Freeze-dried wood sticks (right), versus normal ones. Photo by courtesy of Ewa Mellerowicz.

Effects of mechanical stress on wood formation in hardwood model species aspen

Project leader: Ewa Mellerowicz, 

Other participants: Totte Niittylä, Gerhard Scheepers, Nathaniel Street, Sandra Winestrand

Platforms: ForFeed, BioPolChem

Organisations: SLU, RISE, UmU

Status: Completed

Reference: B4E3-TM-1-10

Call: B4E3-TM-1, 2021

Plants are adapted to some dose of mechanical stresses that they encounter during their lifespan, including wind, snow, mechanical disturbance by animals, and earthquakes. These stresses induce a developmental programme called thigmomorphogenesis. In trees, mechanostimulation induces flexure wood.  Properties of flexure wood and the molecular mechanism of its development are poorly understood.  In this project we subjected hybrid aspen to low level stem flexing to investigate changes in growth, wood properties, and in transcriptomes and hormonome of developing wood. Flexure wood was shown to be a superior material for saccharification compared to normal wood and stem flexing stimulated overall plant growth (fig 1).  Flexure wood formation involved changes in expression of hundreds of genes and an increase in jasmonates, suggesting that the jasmonate signaling pathway is involved in flexure wood formation. These results are promising and can be further explored to: i) improve saccharification yields in plantations and ii) to improve methods of plant growth in nurseries.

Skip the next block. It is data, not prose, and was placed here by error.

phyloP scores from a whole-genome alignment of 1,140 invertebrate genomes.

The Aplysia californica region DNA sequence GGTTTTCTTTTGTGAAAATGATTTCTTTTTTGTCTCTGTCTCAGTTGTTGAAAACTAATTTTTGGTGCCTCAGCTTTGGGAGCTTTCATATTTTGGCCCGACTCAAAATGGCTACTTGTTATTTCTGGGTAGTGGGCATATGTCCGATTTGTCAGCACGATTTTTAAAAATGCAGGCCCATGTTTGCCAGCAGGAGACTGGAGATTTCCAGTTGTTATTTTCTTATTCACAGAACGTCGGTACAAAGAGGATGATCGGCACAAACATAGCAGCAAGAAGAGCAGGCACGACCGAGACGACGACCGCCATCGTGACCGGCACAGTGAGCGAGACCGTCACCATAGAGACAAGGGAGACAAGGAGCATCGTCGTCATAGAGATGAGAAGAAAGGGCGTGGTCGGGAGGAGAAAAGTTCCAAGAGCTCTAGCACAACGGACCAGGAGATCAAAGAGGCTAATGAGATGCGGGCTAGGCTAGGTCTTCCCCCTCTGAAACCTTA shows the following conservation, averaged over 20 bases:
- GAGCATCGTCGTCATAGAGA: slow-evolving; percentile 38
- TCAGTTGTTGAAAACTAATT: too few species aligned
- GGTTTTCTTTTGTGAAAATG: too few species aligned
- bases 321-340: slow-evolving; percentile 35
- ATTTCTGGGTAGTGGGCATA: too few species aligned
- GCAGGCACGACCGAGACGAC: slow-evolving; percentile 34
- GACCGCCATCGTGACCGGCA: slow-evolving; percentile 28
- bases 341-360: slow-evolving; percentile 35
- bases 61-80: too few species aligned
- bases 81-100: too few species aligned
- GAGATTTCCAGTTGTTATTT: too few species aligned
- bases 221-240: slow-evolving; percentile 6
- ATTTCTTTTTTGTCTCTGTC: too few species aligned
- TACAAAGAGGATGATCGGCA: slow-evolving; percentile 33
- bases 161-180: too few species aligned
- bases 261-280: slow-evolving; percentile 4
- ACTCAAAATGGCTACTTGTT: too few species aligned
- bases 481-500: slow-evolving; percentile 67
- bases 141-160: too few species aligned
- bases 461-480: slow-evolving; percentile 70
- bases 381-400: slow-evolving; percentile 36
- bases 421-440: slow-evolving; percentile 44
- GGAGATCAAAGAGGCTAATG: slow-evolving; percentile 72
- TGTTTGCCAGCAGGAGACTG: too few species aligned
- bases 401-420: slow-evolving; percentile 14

Keywords: flexure wood; hybrid aspen; JA signaling; saccharification; thigmomorphogenesis

Figure 1. Stem flexing treatment in hybrid aspen enhances growth (A) and improves saccharification potential in saccharification without pretreatment (B). Size bar = 10 cm.